Written by Carolina Parra – Marketing Lead Eco-Rep
When someone mentions worms, what’s the first thing that comes to mind? That they’re grossly wiggly, perhaps even slimy and disease-ridden?
While their wiggle may make some people queasy, neither they nor their minuscule amounts of slime cause nor carry disease. In fact, their slime is how they breathe: excreted by the ring-like gland called the clitellum (kly-TELL-um), the mucus covers their entire body and acts as a dissolvent for oxygen to easily permeate into the worm’s body1. It also helps them glide through the soil when burrowing and forms their embryos’ cocoons– a truly versatile substance for this one worm band.
So why do we think they cause disease? This may be due to the misassociation with maggots and parasitic worms, as well as the thought that dirt is…well, dirty. Let’s clear those misconceptions, shall we?
- Maggots: also known as fly larvae, they’re in an entirely different class than our favorite worm invertebrates. These squirmy bugs flourish in rotting animal carcasses (and our old trash), are actual carriers of diseases such as salmonella and E. coli, and may cause allergic reactions for those that come into contact with one2. Garden worms, on the other hand, eat decaying plant matter and soil teeming with micro-organisms, producing nutritious and delicious excrement for the plants around it. As with anything in the outdoors, still wash your hands after handling these babies1.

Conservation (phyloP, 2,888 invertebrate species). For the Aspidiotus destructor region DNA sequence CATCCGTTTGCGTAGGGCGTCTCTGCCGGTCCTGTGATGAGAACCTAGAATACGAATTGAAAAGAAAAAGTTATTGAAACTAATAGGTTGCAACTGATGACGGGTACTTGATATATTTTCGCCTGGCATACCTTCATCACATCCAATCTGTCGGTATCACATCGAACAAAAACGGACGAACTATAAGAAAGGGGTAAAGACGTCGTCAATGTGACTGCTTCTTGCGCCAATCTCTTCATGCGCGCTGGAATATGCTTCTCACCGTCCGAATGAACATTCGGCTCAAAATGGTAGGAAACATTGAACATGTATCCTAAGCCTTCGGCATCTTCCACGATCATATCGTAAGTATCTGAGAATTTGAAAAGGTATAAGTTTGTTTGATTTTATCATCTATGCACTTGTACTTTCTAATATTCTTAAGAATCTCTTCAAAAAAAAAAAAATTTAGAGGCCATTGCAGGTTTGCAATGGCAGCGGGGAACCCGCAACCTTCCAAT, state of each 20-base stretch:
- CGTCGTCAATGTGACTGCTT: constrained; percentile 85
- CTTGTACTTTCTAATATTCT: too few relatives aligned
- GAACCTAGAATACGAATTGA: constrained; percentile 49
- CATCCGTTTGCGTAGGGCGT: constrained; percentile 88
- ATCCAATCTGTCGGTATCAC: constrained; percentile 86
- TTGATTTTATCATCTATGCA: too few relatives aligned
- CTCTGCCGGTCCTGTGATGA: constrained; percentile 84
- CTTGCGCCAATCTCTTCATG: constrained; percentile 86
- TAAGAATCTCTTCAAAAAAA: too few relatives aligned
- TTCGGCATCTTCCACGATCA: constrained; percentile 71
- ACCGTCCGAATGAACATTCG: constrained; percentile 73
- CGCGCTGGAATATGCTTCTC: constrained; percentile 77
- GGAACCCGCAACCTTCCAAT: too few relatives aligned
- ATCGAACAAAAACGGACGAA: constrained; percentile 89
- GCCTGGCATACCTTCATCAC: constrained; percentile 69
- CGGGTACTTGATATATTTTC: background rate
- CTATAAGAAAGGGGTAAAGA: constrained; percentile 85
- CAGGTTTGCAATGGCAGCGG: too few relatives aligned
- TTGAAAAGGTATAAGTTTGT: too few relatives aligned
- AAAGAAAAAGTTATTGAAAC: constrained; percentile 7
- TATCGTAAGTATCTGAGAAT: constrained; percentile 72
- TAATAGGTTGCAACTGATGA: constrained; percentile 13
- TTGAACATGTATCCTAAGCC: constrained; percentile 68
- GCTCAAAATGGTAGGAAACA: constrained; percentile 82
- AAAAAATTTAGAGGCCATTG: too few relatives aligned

- Parasitic Worms: as their name implies, these worm look-alikes use another organism’s living body for nutrients, shelter, and reproduction/incubation. Infamous species on this list include tapeworms, hookworms, and heartworms for unlucky dogs (remember to give your pups heartworm preventative!). They can cause serious illnesses in humans such as blindness, dysentery, and severe weight loss, and their eggs can be picked up through feces-contaminated water and soil3. Garden worms stay put in their home soil, and cannot survive outside of it long enough to do any harm, not that they could– their toothless mouths utilize strong muscles to suck decaying plant matter and soil in1.
- Dirty Dirt: Soil is a natural part of life. It’s what your food is grown in, what forests thrive on, and what all land organisms depend on some way or another in the food chain. Worms are the cultivators of soil, breaking down the old to welcome the new.
People are starting to catch on to these cultivators, in a composting practice called vermiculture. They utilize garden worms, especially the prized Red Wiggler species, to decompose household food waste such as banana peels, egg shells, and leftover leafy greens. The worms, usually housed in simple tubs of moist soil and bedding, eat and digest half their body weight daily4! This means that a pound of worms (~1,000 worms) can eat half a pound of scraps daily, totaling 15 lbs a month, and ~180 lbs a year!
That’s 180 lbs of food waste diverted from overcrowded landfills, where it would otherwise sit, rot, and create methane. This gas is 28 times more effective than carbon dioxide in trapping heat over a 100-year timescale and was responsible for 23% of climate change in the 20th century5. This may be scary, but it’s a real problem the modern world faces. But hey– no need to despair!
While vermiculture may not be the solution to stopping climate change, it definitely reduces your contribution to it, as well as creates nutrient-rich worm poop (aka castings) that, when spread evenly or brewed into a “tea” and watered, your garden will surely thank you for. It’s an easy, cost-efficient, and simple way to do good for your plants and planet.